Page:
The high-stakes world of parliamentary politics and the turbulent sea of legislative change are once again at the forefront of Thailand’s news agenda. In an announcement made recently, Adisorn Piengkes, the esteemed chief of the government whip and a Pheu Thai list MP, stated that the government whips will hold a meeting on October 24 to decide their collective stance on a game-changing motion. This motion, proposed by the progressive Move Forward Party (MFP), calls for a public referendum on amending the constitution, an issue that will be up for debate in the House of Representatives on October 25-26.
Make no mistake, this isn’t a simple proposal being slipped under the doormat. The MFP’s motion has earned its place on the House agenda, and the discussion over it will strictly follow the procedures laid out by the public referendum law – no exceptions. To ensure unity and a consistent stance, the whips representing the various parties under the government’s umbrella will convene on the morning of October 24 to hold an important discourse on the proposed motion. According to Mr. Adisorn, any decision on their support for the motion will only be made once the MFP has passionately presented their case.
Looming in the future is an intriguing and potentially transformative scenario. Should the motion be affirmed by the House of Representatives, it won’t be the end of the line. The next step is to seek endorsement from the all-important Senate before being forwarded to the cabinet. On the other hand, any rejection of the motion by the Senate will seal its fate – it would be unceremoniously dropped.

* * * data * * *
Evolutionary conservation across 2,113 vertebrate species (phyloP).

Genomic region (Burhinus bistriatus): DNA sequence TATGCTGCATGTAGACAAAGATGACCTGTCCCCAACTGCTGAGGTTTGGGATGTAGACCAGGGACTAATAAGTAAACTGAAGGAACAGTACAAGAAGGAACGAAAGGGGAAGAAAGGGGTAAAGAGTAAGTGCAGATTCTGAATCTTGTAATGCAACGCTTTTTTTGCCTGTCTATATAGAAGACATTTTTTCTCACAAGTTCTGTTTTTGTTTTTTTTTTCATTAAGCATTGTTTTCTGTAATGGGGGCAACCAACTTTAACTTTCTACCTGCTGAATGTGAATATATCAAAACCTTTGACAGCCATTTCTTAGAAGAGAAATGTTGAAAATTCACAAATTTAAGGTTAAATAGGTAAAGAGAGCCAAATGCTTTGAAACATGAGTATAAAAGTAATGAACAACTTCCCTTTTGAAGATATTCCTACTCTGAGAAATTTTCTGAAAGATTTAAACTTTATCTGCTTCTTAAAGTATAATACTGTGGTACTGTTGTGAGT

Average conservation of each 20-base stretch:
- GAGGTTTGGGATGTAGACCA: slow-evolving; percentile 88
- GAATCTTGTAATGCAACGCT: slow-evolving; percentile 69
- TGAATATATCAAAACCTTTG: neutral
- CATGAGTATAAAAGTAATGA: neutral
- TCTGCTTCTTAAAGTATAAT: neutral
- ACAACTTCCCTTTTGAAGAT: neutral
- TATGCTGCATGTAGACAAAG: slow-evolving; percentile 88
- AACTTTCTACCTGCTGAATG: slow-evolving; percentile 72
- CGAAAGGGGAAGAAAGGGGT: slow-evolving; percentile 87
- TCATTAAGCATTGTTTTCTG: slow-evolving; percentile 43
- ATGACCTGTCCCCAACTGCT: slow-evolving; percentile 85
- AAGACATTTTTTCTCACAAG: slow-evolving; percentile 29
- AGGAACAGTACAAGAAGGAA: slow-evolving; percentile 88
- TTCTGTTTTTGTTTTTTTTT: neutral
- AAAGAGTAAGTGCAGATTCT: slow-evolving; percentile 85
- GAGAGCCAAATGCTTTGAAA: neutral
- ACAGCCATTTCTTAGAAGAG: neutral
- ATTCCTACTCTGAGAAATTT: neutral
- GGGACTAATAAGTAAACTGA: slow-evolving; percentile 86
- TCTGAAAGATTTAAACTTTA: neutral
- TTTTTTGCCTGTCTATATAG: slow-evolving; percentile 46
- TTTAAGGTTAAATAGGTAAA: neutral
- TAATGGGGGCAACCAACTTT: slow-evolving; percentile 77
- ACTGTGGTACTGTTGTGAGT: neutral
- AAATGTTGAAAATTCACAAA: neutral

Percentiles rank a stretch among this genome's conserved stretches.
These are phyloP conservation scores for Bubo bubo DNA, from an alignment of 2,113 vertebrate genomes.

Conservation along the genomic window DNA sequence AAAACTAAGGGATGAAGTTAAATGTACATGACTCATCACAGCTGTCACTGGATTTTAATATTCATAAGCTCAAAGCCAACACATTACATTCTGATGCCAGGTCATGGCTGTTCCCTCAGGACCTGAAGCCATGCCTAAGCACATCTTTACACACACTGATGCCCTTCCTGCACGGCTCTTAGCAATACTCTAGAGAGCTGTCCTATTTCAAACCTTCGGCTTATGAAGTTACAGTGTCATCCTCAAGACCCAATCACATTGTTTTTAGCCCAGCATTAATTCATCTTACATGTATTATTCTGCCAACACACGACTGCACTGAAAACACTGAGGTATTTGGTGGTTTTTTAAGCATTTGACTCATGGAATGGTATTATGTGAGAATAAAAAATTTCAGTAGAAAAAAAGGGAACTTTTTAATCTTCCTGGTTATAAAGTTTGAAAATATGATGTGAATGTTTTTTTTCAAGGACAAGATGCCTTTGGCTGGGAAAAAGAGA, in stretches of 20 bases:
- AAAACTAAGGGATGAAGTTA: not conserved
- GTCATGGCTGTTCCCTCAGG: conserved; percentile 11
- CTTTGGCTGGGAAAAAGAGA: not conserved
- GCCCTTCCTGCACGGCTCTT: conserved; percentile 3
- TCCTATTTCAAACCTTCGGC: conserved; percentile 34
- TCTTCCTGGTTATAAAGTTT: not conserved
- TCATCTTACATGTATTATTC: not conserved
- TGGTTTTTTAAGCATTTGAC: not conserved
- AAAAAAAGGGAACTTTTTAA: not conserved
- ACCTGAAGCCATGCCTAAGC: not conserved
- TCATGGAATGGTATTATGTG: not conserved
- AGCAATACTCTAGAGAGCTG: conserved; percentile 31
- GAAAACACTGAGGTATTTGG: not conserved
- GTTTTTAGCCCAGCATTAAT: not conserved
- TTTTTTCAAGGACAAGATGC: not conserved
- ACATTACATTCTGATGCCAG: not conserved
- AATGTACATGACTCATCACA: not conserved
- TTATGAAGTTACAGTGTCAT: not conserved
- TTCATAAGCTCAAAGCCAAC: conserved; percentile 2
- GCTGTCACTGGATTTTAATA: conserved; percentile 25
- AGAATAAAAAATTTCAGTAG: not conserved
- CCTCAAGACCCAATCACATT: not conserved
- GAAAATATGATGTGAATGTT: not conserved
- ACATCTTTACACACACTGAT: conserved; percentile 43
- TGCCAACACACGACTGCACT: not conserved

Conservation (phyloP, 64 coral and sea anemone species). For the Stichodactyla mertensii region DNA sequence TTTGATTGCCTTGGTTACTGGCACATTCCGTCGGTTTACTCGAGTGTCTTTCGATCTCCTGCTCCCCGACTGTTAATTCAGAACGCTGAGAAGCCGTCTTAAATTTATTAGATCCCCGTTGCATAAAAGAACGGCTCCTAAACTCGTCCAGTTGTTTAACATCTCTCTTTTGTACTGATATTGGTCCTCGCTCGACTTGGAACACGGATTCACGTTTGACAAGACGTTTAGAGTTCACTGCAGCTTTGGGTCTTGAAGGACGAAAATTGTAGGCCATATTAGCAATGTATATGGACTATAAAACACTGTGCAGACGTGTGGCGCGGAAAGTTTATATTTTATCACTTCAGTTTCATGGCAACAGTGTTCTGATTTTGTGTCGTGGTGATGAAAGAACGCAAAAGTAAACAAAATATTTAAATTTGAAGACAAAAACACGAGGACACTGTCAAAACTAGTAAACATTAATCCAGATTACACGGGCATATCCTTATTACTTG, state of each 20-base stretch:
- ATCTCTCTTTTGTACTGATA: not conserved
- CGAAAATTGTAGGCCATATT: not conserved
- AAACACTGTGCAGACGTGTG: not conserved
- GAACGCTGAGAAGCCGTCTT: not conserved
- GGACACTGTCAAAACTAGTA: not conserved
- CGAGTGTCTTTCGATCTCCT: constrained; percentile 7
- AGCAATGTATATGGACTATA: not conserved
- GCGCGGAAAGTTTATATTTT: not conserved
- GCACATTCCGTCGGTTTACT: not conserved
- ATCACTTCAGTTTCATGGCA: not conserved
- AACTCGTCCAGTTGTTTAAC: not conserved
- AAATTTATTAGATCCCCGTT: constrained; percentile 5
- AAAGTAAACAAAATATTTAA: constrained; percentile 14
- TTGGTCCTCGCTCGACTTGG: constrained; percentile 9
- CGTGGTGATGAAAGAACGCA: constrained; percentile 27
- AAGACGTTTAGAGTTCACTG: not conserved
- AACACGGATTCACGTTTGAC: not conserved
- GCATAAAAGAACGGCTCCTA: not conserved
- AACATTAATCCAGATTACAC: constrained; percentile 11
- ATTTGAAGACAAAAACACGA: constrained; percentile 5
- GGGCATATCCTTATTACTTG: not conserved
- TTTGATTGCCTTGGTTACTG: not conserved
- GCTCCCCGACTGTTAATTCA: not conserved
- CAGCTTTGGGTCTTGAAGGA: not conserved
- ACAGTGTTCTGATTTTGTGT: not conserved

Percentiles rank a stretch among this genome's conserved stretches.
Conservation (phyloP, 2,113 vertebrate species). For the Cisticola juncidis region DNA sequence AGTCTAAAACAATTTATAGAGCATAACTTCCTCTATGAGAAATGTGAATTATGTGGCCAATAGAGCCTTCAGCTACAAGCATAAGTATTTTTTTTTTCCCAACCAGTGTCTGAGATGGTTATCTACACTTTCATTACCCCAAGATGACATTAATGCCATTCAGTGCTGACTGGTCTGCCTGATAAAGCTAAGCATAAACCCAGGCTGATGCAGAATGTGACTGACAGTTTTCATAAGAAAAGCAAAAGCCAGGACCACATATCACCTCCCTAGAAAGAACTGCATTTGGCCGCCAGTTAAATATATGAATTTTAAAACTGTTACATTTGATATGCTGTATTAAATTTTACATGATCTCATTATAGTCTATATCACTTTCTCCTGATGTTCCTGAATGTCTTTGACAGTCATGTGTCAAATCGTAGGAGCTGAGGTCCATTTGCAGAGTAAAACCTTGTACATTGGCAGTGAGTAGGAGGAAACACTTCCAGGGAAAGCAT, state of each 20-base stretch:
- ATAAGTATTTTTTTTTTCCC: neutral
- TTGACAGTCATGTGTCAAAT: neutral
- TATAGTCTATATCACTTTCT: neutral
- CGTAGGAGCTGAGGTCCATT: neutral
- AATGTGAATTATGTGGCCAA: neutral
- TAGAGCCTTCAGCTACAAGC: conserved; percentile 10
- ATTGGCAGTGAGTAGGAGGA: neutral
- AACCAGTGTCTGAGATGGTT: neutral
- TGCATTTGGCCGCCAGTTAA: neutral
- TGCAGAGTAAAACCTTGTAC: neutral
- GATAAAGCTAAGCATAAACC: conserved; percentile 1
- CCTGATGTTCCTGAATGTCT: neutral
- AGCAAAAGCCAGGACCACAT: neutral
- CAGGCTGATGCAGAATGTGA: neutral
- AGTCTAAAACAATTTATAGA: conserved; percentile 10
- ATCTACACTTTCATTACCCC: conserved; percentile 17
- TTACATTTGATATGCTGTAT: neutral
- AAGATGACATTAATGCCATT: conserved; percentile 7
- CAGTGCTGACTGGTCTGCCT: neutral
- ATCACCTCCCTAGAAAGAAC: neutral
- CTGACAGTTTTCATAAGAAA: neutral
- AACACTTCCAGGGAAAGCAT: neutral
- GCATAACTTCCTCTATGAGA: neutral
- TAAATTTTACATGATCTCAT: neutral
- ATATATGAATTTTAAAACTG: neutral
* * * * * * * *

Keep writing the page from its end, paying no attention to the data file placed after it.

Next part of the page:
Amidst these complex machinations, the words of Parit Wacharasindhu, the spokesperson for the Move Forward MP, reverberate with hard-hitting significance. On Saturday, he said that the motion, if passed, would put the power in the hands of the people. A nationwide referendum will ask people whether they support the scrapping of the military-drafted 2017 constitution, and the crafting of an entirely new constitution – not by some secluded committee, but by an assembly of members elected directly by the people themselves.
The government has not been idle while all this unfolds. It has instituted a committee tasked with drafting its own proposal on a public referendum. According to Mr. Parit, the exchange of ideas and opinions in the House of Representatives will be invaluable in helping the committee arrive at a final decision. So as October 24 and 25 approach, Thailand’s political landscape waits with bated breath – the impact of these discussions could very well dictate the country’s constitutional future.